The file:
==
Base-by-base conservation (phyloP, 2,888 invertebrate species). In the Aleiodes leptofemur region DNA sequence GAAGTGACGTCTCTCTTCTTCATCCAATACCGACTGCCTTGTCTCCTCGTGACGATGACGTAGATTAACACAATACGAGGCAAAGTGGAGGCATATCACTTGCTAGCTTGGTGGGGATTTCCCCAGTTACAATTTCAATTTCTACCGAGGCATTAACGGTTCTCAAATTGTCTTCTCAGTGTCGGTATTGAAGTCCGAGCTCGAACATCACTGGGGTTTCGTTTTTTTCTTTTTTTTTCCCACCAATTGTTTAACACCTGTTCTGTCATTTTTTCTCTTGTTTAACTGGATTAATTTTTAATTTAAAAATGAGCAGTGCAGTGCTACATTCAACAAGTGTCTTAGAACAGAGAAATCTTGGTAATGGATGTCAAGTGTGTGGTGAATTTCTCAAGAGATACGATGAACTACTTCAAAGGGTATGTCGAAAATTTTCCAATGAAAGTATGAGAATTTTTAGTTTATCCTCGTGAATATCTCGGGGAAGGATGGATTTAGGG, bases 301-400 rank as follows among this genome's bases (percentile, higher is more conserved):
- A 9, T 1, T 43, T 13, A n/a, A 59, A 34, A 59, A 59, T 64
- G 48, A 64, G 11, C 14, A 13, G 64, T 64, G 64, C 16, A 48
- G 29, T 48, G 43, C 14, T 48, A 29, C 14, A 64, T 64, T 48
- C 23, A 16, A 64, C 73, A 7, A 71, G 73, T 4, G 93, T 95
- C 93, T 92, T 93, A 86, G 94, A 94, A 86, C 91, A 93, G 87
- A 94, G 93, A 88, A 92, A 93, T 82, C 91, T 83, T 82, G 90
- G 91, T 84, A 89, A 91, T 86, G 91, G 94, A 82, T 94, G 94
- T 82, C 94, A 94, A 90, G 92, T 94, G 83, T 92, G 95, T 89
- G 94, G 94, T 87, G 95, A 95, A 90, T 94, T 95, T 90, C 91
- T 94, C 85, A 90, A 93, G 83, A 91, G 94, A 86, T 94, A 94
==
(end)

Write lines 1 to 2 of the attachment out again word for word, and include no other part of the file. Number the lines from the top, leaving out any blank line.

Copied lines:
Base-by-base conservation (phyloP, 2,888 invertebrate species). In the Aleiodes leptofemur region DNA sequence GAAGTGACGTCTCTCTTCTTCATCCAATACCGACTGCCTTGTCTCCTCGTGACGATGACGTAGATTAACACAATACGAGGCAAAGTGGAGGCATATCACTTGCTAGCTTGGTGGGGATTTCCCCAGTTACAATTTCAATTTCTACCGAGGCATTAACGGTTCTCAAATTGTCTTCTCAGTGTCGGTATTGAAGTCCGAGCTCGAACATCACTGGGGTTTCGTTTTTTTCTTTTTTTTTCCCACCAATTGTTTAACACCTGTTCTGTCATTTTTTCTCTTGTTTAACTGGATTAATTTTTAATTTAAAAATGAGCAGTGCAGTGCTACATTCAACAAGTGTCTTAGAACAGAGAAATCTTGGTAATGGATGTCAAGTGTGTGGTGAATTTCTCAAGAGATACGATGAACTACTTCAAAGGGTATGTCGAAAATTTTCCAATGAAAGTATGAGAATTTTTAGTTTATCCTCGTGAATATCTCGGGGAAGGATGGATTTAGGG, bases 301-400 rank as follows among this genome's bases (percentile, higher is more conserved):
- A 9, T 1, T 43, T 13, A n/a, A 59, A 34, A 59, A 59, T 64